Oh shit, that sounds awesome! One of my questions actually was how do you keep it fresh and interesting after six records so that answered that so thank you for that!

[Laugh] No worries! With this record actually, though, we did it vastly different from any other one in that we used to go from a voice memo on my phone to standing up as a full band and hashing out my ideas. But for this one, I got a new rig and setup with a new computer, Pro Tools and that EZ Drummer program and had full arrangements of songs before we even worked together as a band. We went into this whole record really knowing that we wanted to cut the bullshit early and not let our minds wander. We saved all the spontaneity for the studio and not the beforehand and the pre-production.

So that was so fun getting to take this full arrangement I had made and then deconstructing it with the five of us as a band and our producer Colby XXX. So this makes it the most cohesive work we’ve done to date. I know it’s what you always say when you have a new record or a new release but I can say we are most confident with this record than anything we’ve ever put out.

That’s so fucking good to hear, especially after six records, that you’re still developing new methods.

So I watched your documentary on recording the album and you guys used AirBnB to rent a house in California to record it. There were all these beautiful views and it had this vibe it seemed of being isolated yet still connected with the world. Do you think that had you recorded anywhere else, the record might have come out differently and it might have changed things?

I guess in retrospect it would have turned out differently but for me, the biggest thing was to match the sentiment that I wanted to share with the music with the environment we recorded it in. That house really conveyed this feeling of… I had this idea that I wanted to make the music seem like… This is just how my weird brain works but, I wanted to create the way a star would feel alone in outer space and the feeling of sitting, weightless in the deep end of a pool. That’s what how I wanted this record to feel. I had that imagery of being surrounded by water so that helped us narrow the search for a house. We originally were thinking of going to Costa Rica and I feel like after we weighted the logistics of travel and freight we realised it wouldn’t work.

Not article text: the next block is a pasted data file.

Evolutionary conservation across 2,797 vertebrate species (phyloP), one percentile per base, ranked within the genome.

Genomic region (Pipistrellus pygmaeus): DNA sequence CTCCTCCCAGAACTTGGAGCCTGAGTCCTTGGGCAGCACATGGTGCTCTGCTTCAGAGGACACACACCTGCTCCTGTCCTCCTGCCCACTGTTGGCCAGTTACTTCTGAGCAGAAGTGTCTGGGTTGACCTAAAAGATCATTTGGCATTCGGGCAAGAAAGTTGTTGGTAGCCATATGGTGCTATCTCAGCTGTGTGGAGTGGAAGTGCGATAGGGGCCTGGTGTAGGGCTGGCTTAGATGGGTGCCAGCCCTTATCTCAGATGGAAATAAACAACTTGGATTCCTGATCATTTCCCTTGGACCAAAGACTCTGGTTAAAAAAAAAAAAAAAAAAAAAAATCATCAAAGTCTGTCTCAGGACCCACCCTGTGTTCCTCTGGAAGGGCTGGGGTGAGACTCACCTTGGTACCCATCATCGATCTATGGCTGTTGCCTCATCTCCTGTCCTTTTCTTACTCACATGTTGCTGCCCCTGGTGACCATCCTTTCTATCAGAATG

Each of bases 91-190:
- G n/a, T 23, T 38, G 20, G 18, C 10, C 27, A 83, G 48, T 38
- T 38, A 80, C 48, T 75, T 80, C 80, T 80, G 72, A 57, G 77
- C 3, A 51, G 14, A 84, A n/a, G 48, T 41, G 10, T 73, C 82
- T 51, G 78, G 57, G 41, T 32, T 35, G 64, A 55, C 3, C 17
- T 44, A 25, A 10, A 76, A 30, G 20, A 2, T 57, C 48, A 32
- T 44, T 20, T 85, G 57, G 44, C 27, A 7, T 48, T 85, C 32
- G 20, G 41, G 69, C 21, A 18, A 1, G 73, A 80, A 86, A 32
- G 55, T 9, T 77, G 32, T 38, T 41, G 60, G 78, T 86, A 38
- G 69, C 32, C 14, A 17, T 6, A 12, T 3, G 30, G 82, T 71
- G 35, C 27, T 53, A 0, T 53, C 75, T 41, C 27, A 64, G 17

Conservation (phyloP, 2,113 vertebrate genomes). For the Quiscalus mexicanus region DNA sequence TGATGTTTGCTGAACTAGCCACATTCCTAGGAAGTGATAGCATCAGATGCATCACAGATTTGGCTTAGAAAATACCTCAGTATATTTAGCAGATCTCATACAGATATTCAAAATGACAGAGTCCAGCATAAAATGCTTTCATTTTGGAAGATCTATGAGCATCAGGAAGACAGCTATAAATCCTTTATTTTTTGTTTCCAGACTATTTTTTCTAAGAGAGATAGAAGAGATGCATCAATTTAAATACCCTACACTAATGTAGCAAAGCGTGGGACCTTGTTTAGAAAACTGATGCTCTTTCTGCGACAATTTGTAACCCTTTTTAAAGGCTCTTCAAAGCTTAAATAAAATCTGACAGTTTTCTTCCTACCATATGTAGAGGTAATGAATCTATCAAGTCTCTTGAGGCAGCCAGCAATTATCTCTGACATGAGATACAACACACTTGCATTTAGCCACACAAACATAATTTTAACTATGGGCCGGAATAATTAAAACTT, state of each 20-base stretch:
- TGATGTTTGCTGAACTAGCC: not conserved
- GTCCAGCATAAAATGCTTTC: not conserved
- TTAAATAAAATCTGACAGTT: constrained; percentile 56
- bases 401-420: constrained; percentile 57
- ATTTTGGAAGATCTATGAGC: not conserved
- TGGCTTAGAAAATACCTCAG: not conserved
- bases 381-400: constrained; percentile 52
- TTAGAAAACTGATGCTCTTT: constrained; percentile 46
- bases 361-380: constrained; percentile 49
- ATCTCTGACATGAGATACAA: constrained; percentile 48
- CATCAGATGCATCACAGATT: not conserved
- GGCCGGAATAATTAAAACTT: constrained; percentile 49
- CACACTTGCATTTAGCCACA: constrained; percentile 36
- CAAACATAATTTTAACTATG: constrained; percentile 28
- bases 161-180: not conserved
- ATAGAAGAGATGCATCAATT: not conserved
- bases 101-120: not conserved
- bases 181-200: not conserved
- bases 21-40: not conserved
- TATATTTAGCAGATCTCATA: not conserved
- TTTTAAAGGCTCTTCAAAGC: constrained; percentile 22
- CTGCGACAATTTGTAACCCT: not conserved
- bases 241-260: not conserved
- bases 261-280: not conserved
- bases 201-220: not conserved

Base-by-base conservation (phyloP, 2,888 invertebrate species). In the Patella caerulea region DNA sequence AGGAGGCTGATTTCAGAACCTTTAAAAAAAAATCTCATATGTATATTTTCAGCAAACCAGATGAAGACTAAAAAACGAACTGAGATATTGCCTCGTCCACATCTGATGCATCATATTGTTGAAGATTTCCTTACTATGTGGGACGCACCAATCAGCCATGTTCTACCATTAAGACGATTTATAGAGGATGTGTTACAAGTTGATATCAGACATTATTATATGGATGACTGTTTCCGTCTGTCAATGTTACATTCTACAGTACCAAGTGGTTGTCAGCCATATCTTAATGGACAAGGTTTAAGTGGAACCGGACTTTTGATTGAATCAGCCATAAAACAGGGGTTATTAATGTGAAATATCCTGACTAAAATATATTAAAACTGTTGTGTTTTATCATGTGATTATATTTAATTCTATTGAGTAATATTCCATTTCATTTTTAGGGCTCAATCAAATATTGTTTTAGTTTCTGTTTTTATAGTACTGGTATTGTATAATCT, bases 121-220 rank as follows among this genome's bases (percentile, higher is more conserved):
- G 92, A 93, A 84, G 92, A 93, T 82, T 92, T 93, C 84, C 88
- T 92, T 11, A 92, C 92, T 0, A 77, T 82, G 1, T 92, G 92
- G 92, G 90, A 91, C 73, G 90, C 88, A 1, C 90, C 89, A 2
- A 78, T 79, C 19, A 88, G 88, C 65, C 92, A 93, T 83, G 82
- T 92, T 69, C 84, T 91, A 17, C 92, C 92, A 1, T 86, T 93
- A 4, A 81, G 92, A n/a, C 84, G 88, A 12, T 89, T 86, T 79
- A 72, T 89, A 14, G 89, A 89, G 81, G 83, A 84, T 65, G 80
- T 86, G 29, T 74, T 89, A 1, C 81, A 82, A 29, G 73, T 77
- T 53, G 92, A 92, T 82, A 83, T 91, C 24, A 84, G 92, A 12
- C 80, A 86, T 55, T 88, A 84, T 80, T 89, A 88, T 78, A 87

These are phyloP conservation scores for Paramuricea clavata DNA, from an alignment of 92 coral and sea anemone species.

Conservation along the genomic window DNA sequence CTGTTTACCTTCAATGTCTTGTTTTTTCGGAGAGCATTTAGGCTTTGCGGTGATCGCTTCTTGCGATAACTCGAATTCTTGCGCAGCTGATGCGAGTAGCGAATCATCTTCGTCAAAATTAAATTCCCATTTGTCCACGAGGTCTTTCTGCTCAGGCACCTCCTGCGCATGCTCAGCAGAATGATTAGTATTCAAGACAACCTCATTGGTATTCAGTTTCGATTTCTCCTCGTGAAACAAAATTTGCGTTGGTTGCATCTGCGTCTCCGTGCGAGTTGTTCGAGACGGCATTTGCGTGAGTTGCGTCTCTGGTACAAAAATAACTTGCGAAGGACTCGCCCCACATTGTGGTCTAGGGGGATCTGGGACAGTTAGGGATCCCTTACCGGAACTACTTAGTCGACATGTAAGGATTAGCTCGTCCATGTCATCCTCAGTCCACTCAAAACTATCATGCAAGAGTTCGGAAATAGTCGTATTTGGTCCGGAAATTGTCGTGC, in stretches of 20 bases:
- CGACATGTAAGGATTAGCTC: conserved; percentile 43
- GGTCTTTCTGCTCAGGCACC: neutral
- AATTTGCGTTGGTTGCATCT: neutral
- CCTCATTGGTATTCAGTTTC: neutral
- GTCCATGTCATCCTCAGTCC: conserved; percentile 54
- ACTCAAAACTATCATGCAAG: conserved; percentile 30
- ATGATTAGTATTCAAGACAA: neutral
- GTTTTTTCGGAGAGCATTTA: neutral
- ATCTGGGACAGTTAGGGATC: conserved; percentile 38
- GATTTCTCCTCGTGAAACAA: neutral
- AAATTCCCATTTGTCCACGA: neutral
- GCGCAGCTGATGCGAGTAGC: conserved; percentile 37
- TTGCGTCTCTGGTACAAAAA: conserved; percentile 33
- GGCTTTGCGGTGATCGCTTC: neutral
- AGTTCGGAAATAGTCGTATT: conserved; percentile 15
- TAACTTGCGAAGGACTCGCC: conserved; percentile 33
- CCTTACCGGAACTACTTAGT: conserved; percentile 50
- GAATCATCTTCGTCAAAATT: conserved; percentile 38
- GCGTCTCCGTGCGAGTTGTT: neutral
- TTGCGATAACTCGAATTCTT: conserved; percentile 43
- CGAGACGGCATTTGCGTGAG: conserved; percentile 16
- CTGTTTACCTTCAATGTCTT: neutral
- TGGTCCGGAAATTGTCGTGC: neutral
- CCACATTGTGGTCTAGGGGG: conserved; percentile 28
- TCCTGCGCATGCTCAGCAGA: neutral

But there’s just some level of serendipity with this record. I don’t believe in fate but there was a harmony here. I don’t want to sound too hippy but there like this alignment of the energy or the stars or whatever that really elevated the making of this album. You saw the house in the video. It was unreal. Like you could walk outside and you could not put it into words the beauty of that view. The video doesn’t do it justice but it made for a great creative energy.

That’s super interesting to hear about the stars and the swimming pool because I can see that reflected in the artwork of the lone hands in the darkness with the bubbled surrounding them. Which goes back to you saying you felt this record was your most cohesive too.

I think once you listen to the record in its entirety, I think people will connect those dots. The biggest thing is that we tried to make a full record from one to twelve. It’s seamless. Tracks go into one another and flow. You can hear it on ‘Bad Behaviour’ there’s a little piece at the end that just cuts because that goes into the next song. We decided to release that song because it sounded like the least amount of a departure from our last record. We didn’t want to scare anyone away. But being said, the song is rather poppy yet there are those undertones of darkness. There’s a swirl of that indescribable happy-sad feeling in the instrumentation and I hope you’ll agree Matty, and that others will too especially after they hear the full thing and sink their teeth into it.

Yeah, I did notice at the end there was that cock tease of what the next song would be.

[Laughs.]

We’ll have to leave it there John as we’re out of time. Thanks so much for the chat.

No worries, Matty, this was really good!

Hope you have a great day and make some sick beats!

[Laughs] Thank you, man. Take care.


‘Lovely, Little, Lonely’ is out now through 8125 records, The Maine’s very own label. Please, PLEASE, give that masterpiece a listen and get ready to see them on tour with All Time Low and Neck Deep next month!

The tour dates are below and you can find tickets here